There are some reviews out. I want to write my experience with Take Command from the viewpoint of a Unix/Linux user who uses Unix systems for nearly 20 years and runs linux command line applications for Windows like Babun.. Babun gives me all powerful tools Windows is missing, like grep, python 3 and perl. But there are a few Windows specific tasks which Babun cannot perform because it lacks necessary command line utilities.
When I started using pcs and writing batch files I was not satisfied with the very limited capabilities of command.com and it's very limited batch language. Long time ago during a computer course I was introduced to Unix shells csh and sh. I immediately saw what I was missing. Fortunately I found in a mailbox system 4DOS and used it when ever possible. Later arrived NT4 and so was 4NT. Again the experience that this external tool was much better than the MS original. After these times I was working mainly on AIX and Linux systems and I did use Windows command line on rare occasions only. But now I have to login first in to a local windows pc in office. Then I have to start a lot of applications manually. As a long time command line user it is inconvenient to use a mouse to start them. Not to mention looking up the program in the start menue or graphically traversing a directory tree searching for programs without a registry entry. Then I remembered 4DOS. Does it still exist? A little Google search found Take Command. But Windows has Powershell included without surcharge which offers all capabilities of the operating system on the command line. Would it be better to use it or Take Command? Take Command won the race. Why?
1. If you want to learn Powershell, you have to relearn all things. It has a steep learning curve, because it's concepts are completely different from cmd.exe. Take Command offers familiar commands from cmd.exe or command.com. Many of them have same names as their cmd.exe counterparts. Other commands have self describing names. E.g., I wanted to compile a AutoHotkey script, save it as a shortcut in my Windows startup folder and activate it immediately. The taskend and shortcut commands allowed to write a little btm file for doing that. Powershell code for the same task is longer and more complicated.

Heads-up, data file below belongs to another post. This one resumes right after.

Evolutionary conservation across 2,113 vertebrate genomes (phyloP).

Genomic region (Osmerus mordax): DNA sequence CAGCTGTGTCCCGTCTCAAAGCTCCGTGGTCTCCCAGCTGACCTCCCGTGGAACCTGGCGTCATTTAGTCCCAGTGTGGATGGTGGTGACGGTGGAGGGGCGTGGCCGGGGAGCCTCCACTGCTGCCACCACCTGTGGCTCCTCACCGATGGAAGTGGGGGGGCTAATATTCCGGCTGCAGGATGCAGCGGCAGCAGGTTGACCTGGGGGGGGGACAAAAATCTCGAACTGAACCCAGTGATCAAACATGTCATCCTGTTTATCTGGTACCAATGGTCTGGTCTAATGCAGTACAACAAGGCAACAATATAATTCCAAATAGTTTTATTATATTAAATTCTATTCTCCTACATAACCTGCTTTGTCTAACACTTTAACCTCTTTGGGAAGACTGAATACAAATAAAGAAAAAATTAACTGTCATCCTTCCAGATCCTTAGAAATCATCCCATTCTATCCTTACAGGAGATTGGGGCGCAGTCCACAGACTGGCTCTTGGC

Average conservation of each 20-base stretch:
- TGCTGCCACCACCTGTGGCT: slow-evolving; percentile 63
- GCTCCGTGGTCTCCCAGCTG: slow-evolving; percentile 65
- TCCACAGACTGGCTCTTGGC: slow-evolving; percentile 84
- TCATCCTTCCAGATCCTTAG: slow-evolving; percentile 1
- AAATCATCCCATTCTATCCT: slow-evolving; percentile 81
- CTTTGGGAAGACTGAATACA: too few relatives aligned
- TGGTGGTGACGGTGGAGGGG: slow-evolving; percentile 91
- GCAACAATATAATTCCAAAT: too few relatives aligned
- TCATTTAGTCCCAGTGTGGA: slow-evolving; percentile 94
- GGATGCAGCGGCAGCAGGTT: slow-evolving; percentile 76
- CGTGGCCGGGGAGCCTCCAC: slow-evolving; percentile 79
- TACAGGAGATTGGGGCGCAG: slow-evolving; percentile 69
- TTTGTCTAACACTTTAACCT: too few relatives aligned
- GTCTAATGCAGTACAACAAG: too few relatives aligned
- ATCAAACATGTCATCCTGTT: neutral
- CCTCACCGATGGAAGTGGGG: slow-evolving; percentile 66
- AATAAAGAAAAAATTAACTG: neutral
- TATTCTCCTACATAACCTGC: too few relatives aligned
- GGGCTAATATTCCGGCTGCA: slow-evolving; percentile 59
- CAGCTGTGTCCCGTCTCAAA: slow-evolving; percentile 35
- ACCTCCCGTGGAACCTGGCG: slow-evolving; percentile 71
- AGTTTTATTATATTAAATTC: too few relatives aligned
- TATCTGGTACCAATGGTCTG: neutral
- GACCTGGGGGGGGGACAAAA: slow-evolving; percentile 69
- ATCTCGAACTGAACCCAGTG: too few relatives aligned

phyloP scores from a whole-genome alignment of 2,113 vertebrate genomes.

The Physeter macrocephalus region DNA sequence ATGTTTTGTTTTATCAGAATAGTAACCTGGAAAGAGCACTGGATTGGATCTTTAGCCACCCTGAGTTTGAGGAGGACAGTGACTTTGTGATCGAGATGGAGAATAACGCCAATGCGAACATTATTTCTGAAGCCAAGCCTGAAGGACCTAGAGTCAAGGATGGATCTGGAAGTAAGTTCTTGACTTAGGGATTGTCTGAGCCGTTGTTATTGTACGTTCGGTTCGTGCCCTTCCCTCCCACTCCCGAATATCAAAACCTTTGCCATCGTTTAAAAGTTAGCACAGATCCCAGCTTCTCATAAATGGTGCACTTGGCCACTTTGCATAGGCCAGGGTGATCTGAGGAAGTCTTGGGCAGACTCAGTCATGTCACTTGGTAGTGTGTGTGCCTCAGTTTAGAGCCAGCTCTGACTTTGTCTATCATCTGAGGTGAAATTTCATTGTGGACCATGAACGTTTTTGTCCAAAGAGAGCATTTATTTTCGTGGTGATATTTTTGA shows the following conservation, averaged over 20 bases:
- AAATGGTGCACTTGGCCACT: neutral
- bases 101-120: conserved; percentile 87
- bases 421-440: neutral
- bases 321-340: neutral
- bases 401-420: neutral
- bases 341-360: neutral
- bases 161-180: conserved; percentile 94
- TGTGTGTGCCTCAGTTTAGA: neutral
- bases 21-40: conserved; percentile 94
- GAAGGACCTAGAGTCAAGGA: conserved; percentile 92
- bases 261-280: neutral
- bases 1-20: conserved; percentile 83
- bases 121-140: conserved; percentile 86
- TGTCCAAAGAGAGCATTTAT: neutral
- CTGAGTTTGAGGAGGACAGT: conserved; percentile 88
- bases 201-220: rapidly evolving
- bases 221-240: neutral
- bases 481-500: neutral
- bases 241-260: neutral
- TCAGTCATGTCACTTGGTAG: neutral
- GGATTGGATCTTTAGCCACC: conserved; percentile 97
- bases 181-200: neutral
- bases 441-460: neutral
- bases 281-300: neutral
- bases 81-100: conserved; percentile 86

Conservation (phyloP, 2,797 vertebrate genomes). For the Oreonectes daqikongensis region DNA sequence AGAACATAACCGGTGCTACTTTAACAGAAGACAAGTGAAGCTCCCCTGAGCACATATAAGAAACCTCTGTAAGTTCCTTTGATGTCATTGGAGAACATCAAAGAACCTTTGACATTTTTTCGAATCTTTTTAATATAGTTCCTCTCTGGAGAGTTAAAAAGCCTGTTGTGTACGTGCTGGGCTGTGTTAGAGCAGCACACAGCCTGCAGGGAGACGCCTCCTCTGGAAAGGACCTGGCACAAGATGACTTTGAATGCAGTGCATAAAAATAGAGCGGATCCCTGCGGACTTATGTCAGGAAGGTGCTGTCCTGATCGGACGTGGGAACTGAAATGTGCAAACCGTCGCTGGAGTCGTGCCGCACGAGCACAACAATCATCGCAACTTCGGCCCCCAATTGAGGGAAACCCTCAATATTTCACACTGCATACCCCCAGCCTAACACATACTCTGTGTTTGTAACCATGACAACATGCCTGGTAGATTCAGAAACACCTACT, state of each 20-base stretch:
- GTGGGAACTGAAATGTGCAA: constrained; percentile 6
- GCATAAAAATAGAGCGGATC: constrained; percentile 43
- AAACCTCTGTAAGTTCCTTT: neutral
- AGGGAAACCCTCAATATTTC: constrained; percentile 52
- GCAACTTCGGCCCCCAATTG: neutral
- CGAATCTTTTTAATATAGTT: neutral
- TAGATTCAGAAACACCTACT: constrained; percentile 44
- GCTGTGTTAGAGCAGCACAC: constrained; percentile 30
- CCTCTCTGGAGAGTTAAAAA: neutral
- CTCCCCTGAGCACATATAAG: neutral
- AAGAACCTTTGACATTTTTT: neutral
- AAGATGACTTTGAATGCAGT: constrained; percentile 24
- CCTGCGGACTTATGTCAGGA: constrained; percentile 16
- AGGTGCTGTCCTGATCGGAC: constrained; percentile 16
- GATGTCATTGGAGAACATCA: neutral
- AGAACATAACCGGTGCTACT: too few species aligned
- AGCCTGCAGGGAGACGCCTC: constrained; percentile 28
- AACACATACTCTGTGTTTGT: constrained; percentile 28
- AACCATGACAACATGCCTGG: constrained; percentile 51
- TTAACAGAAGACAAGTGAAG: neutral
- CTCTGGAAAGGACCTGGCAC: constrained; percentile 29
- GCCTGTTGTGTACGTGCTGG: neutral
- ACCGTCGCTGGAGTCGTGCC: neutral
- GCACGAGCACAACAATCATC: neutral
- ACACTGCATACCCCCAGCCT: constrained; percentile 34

Take command is a shell with excellent command line editing capabilities. They give me the same comfort as the Emacs editor. I am only missing a repeat count, e.g. jump 3 words backward. In Emacs I would press Alt-3 Alt-b. Even command and directory history windows exist. Open them, browse their entries, execute commands or change directories immediately or copy them to command line. All can be done with preconfigured hotkeys.
Aliases give me the same flexibility like UNIX shells. Sometimes I am intermixing Linux and Windows commands, e.g. ls and dir. An alias ls=dir came in very handy. It is possible to use an alias instead of a one line batch file because you can pass arguments to them.
Another goodie, you can draw a file or directory name visible from graphical applications into console window and work with it. You can access it immediately because the absolute name will be copied. This does not only work in Take Command's internal file explorer but also with external tools like Windows Explorer or Tablacus.
One interesting feature are regular expressions in ffind command. Despite the fact that I am using them for many years with the Unix tools sed, awk, Perl and Python I am not yet able to use them. The documentation could be improved with examples.
Is Take Command worth the extra spending? I say yes. It provides Unix shell like power to Windows users. If you always know the command line commands or if you want to use existing bat and btm files. By using Take Command I was immediately productive on my Windows laptop. With Powershell that would not have been possible.
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